This was a surprise to me, and very interesting. Given my own experience of “I saw God and all Hell broke loose,” and being trained in chemistry, I’d always pictured getting there and then losing it something like Sisyphus pushing his boulder almost to the top of the hill (so he got a glimpse from the top), but then he lost it and the rock rolled back down. He never actually made it over the top and down into paradise. Such a hill, or technically an energy barrier, must be overcome in every single chemical reaction. Two reactants may come together temporarily, bind into an “activated state.” Then they either they fall back to their original state and dissociate, or they make it over to the other side and are permanently altered. Thus, oxygen and hydrogen can either transmute into water or fall back into two separate gases.

Similarly, I thought my body-mind simply couldn’t make it over that energy barrier. I couldn’t maintain that integrated state and hold onto that enlightened vision. I figured my body let me down. But Tolle suggests that the ego, temporarily knocked cold turkey, regains it strength and returns to it’s old tricks of identification. Ego – not so much as physiology appears to be the problem here. And I had tried so hard to rebuild my adrenals, restore depleted minerals and fatty acids, to stop the anxiety and panic attacks, to stop my brain from “crackling” with jolts of electricity.

These were necessary actions at the time. But, was I addressing the deepest roots of my problem? Or are there layers of traps here: body, mind, and ultimately ego?

Then I came across these words of Adyashanti:

After sudden Awakening to the Self, there begins a process of gradual embodiment of the transcendent into the human personality. By gradual I mean the deepening of realization after the experience of enlightenment…This process of embodiment is a continual stripping away of every remnant of attachment and ego…It is a phase of spiritual unfolding fraught with many dangers, self-deceptions, and misunderstandings. It is where many seekers of liberation succumb to fear, doubt , and a lack of conviction…It is an area of incredible subtlety and complexity which few truly understand.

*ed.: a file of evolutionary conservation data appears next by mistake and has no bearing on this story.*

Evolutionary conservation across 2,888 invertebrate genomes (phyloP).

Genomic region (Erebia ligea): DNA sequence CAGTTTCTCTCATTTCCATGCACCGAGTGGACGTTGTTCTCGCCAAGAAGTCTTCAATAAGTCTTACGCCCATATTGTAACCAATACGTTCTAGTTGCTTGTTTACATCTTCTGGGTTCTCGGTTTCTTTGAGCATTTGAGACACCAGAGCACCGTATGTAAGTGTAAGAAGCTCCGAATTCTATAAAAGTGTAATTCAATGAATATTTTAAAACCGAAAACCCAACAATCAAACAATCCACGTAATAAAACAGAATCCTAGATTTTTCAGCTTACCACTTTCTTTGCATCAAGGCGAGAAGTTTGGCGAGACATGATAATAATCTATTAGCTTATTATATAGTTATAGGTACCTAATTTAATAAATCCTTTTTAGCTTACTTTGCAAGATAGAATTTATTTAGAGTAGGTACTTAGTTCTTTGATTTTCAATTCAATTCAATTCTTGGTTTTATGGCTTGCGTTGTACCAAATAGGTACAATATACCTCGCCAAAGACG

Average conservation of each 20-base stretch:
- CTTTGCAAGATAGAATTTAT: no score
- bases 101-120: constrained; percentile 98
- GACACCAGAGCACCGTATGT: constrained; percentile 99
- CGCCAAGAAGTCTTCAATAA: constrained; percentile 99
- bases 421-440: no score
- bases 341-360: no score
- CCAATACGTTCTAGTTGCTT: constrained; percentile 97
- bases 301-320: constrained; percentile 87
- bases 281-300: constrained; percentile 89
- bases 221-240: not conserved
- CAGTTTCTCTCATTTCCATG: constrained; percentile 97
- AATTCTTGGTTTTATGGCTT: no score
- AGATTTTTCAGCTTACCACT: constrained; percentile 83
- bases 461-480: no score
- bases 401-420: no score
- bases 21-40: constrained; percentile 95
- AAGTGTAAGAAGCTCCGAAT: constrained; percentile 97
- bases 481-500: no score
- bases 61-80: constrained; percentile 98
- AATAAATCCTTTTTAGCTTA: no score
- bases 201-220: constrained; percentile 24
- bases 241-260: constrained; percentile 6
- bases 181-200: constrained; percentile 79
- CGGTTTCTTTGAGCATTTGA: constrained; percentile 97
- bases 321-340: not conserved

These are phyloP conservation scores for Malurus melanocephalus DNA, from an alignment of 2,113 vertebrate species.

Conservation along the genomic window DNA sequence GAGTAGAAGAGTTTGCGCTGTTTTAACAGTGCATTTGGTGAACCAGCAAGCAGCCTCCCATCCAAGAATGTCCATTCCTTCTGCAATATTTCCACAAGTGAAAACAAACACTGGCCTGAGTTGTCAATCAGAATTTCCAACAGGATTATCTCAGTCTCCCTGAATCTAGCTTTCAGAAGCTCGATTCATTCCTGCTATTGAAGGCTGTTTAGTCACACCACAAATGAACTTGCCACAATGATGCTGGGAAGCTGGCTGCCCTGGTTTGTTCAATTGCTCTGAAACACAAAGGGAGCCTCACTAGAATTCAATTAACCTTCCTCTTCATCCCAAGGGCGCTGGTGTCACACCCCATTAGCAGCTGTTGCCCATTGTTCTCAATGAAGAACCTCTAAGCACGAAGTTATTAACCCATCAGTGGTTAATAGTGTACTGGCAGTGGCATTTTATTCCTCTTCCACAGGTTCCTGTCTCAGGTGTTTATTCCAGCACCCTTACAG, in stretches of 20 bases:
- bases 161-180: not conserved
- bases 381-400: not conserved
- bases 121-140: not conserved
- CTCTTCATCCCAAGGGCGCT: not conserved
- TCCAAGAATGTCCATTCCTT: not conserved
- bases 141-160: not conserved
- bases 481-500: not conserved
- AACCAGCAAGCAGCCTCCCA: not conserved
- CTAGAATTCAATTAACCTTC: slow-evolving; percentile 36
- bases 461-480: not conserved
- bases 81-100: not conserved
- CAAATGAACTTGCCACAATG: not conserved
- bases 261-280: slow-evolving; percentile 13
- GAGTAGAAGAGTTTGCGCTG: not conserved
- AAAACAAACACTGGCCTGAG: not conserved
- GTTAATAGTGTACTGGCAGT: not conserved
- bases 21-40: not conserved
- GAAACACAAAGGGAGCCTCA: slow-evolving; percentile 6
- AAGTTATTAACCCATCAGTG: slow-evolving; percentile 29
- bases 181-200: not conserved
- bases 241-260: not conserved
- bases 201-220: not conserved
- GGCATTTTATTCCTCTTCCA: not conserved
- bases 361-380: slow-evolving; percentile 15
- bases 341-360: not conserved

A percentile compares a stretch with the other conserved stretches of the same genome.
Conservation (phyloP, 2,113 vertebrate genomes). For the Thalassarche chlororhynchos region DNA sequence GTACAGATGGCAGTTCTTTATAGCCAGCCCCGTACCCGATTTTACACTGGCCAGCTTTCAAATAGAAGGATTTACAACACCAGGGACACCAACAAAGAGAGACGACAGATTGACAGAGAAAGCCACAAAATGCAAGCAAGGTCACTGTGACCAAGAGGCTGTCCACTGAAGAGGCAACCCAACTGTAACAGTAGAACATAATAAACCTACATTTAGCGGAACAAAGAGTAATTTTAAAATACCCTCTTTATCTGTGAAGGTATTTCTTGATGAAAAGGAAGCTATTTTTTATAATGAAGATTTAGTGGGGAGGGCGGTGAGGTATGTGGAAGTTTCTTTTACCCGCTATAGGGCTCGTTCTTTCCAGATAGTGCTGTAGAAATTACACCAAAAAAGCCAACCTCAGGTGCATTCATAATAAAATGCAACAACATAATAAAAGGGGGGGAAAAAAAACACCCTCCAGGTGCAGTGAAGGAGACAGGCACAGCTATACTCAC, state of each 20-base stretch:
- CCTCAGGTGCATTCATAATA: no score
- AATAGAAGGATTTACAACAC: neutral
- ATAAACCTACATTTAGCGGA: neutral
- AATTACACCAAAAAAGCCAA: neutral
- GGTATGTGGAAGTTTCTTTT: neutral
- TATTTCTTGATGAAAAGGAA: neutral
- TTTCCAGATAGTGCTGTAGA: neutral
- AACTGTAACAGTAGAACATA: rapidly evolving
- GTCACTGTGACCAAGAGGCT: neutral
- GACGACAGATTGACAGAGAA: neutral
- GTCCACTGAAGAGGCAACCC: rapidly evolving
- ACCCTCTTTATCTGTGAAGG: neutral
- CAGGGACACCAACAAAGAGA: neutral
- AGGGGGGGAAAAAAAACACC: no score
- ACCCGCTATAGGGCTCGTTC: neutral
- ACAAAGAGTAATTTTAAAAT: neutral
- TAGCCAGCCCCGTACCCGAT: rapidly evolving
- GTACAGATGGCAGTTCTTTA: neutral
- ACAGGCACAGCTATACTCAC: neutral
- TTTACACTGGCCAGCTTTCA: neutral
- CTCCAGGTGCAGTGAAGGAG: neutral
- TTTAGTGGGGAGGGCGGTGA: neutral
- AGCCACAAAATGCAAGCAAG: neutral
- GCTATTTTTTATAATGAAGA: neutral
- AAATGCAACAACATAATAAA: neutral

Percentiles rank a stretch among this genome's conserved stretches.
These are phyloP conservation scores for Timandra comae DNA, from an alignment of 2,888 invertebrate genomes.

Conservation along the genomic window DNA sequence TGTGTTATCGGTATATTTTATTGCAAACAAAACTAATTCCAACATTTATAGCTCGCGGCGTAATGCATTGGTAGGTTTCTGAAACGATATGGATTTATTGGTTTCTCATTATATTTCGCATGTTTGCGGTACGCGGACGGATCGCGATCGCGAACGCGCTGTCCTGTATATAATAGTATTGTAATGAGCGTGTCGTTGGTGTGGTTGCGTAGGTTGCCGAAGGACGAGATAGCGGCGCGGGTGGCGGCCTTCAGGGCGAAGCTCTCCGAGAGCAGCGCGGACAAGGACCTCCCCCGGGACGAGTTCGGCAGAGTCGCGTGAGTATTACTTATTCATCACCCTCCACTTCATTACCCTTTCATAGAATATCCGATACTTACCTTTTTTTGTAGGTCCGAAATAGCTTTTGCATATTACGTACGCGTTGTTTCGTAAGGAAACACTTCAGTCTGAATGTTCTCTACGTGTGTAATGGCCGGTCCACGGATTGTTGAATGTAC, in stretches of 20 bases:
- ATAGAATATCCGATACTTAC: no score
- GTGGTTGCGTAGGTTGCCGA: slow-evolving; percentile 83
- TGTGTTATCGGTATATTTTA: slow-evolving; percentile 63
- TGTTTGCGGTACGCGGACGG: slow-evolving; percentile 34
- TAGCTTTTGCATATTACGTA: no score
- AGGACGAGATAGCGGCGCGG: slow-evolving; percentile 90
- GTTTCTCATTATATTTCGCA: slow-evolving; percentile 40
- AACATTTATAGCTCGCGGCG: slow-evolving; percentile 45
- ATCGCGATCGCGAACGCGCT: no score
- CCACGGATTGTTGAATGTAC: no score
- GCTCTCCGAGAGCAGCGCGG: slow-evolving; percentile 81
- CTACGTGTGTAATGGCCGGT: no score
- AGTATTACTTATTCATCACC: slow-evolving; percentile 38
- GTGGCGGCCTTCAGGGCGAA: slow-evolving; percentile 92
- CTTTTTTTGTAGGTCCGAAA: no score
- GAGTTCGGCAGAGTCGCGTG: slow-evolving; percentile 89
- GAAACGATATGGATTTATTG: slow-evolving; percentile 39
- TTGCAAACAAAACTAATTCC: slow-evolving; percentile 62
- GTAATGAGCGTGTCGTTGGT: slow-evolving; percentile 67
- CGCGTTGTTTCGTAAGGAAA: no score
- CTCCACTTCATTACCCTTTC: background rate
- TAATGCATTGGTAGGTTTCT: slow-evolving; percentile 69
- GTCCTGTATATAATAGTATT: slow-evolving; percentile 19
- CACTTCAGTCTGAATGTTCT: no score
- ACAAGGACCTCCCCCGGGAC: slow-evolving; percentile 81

Adyashanti’s warnings seem to hark back directly to Tolle’s words and the woman whose ego re-awoke. This to me seems an “immaterial” realm of psyche rather than substance- be that fatty acids or B vitamins or even crackling electricity for that matter. But, then Adya made further comments:

Embodiment starts with the realization that every manifest thing and non-thing constitutes your true body. You humanness is simply a reflection of the depth of your realization… What’s most important is to perceive your entire body, which is everything… The entire cosmos is your body. Let your humanness reflect and manifest the whole.

This comment brought to mind my own awakening in 1975. After the initial shift in consciousness there was an interior “burning” (which I’ve described elsewhere). This burning seemed to be a purification/transmutation of my flesh and nervous system through the elements: earth to water to air to ether to finally the perception that my body (on one level and Ultimately) was Absolute, totally immaterial, and extended throughout the universe. At the time, content to simply Be, I was barely able to walk or talk or think and it was arranged for me to go stay with my brother for awhile. He took one look at me and pulled out a yellow legal pad. Starting at 9 a.m. he made a “To Do” schedule for me blocked out in 15 minute increments. Things like: load the dirty clothes into the laundry bag. Go to the laundry. Wash the clothes. Come home…

Very human, but not so well embodied I would say. On the other hand, I seemed to have taken the process pretty far and still managed in the end to fall back into an egoic, attached state.

So let me just end with these final comments by Adya:

As the opening [dissolving of the self] begins and deepens, the body may go through a tremendous amount…some people’s bodies experience a real shake-down. This can be quite dramatic because energy that has been trapped on the various levels- physical, mental, emotional, and spiritual- is released. This trapped energy is what keeps you off-balance and in a state of suffering. Suddenly all the tension, holding, and knots are released, and the energy goes out in all directions.

This energy has to break loose before it can re-harmonize and get into the proper flow. This bursting can feel exhilarating or terrible… the harmonization may take weeks, months, or years. It may be very strong or imperceptible. Everyone is different; it just depends on how out-of-wack you’ve been.